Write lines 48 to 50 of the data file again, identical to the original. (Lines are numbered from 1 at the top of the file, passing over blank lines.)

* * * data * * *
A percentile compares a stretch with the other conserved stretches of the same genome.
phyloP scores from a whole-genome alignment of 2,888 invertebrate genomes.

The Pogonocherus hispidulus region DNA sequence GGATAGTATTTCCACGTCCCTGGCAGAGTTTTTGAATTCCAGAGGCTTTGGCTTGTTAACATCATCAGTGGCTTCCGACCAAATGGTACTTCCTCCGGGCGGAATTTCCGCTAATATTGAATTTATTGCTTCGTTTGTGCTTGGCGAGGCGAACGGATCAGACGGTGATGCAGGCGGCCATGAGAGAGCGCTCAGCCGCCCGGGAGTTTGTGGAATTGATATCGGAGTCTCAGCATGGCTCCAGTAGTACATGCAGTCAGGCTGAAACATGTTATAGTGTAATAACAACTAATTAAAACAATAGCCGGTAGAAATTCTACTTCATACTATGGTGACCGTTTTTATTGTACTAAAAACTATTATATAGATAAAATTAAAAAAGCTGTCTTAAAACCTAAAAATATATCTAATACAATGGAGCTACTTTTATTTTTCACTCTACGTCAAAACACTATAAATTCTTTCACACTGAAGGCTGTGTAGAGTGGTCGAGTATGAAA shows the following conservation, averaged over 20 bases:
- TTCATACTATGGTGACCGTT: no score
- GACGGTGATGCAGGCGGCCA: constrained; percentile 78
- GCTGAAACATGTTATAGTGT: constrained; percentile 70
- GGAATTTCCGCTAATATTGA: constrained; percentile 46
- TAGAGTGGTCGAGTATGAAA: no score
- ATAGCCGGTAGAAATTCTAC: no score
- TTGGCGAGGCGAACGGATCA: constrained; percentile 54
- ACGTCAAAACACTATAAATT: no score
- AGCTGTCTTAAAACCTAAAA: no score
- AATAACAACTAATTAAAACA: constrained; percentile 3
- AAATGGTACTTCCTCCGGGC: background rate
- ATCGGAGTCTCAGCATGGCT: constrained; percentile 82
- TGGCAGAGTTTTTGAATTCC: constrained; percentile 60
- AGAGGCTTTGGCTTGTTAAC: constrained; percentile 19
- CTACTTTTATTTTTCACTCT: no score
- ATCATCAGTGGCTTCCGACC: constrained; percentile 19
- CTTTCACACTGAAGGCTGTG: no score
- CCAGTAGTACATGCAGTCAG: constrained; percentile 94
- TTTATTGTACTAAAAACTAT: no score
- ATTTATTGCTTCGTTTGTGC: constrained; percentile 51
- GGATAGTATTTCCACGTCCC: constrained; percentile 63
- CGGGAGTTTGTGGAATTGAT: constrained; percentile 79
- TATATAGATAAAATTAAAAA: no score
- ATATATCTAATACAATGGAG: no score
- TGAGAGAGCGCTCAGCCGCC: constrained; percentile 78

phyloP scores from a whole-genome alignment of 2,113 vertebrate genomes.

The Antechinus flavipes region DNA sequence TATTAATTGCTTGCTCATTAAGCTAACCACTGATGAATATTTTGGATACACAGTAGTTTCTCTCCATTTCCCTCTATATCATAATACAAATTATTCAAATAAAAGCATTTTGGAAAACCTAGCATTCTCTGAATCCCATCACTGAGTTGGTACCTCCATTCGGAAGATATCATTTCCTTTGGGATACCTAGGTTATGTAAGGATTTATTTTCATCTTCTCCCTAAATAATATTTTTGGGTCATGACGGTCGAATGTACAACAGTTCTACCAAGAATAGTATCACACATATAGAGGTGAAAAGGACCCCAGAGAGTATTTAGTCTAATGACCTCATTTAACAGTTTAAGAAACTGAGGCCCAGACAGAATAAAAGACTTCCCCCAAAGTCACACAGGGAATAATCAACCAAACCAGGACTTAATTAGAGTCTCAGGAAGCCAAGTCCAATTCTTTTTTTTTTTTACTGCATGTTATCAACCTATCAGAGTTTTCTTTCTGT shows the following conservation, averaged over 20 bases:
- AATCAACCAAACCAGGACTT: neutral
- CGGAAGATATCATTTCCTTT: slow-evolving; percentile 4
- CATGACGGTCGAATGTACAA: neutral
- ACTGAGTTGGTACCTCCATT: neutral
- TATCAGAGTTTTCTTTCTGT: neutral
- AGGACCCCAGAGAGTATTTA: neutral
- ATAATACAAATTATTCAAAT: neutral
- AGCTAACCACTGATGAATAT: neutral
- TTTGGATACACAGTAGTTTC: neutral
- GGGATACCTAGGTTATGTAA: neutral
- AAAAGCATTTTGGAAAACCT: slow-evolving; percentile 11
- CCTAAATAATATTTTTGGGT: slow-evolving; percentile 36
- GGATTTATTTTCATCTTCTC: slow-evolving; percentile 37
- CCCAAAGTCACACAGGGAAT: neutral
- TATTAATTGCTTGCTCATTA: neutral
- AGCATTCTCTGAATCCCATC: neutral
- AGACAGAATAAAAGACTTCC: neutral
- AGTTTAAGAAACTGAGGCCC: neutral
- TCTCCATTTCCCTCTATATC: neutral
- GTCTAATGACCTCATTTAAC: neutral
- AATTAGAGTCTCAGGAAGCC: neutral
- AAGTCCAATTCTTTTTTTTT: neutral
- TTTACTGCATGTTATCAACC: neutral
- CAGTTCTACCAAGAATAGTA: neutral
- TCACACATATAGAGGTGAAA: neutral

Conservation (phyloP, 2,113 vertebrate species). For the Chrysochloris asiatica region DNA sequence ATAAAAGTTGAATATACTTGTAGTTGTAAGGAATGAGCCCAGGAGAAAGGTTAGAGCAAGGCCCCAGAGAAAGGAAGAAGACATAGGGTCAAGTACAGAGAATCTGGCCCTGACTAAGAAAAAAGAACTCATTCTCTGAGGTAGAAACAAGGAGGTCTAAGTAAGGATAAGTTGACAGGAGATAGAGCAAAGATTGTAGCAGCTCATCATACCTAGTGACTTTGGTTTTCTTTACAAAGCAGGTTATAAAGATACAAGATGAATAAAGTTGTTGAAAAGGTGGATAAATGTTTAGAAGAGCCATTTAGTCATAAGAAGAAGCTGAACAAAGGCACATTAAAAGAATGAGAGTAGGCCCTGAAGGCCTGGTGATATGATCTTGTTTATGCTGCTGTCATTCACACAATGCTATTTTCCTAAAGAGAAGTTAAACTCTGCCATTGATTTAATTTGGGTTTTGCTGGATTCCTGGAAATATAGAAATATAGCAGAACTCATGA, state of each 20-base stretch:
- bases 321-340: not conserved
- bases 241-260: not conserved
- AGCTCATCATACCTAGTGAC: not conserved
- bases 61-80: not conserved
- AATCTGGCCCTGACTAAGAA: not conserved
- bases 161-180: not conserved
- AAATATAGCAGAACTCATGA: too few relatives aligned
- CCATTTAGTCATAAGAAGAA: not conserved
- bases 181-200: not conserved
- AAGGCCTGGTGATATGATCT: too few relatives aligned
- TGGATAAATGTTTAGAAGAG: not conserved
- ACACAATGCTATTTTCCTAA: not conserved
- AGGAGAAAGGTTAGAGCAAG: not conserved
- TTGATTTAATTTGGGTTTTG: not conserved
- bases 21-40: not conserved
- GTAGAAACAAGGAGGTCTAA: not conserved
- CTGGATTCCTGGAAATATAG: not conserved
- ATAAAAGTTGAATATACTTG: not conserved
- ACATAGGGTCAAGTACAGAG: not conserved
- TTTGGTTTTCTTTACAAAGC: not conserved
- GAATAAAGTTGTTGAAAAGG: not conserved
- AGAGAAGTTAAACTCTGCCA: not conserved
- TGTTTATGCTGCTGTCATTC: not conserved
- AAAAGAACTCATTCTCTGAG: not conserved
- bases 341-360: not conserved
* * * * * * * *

- AGTTTAAGAAACTGAGGCCC: neutral
- TCTCCATTTCCCTCTATATC: neutral
- GTCTAATGACCTCATTTAAC: neutral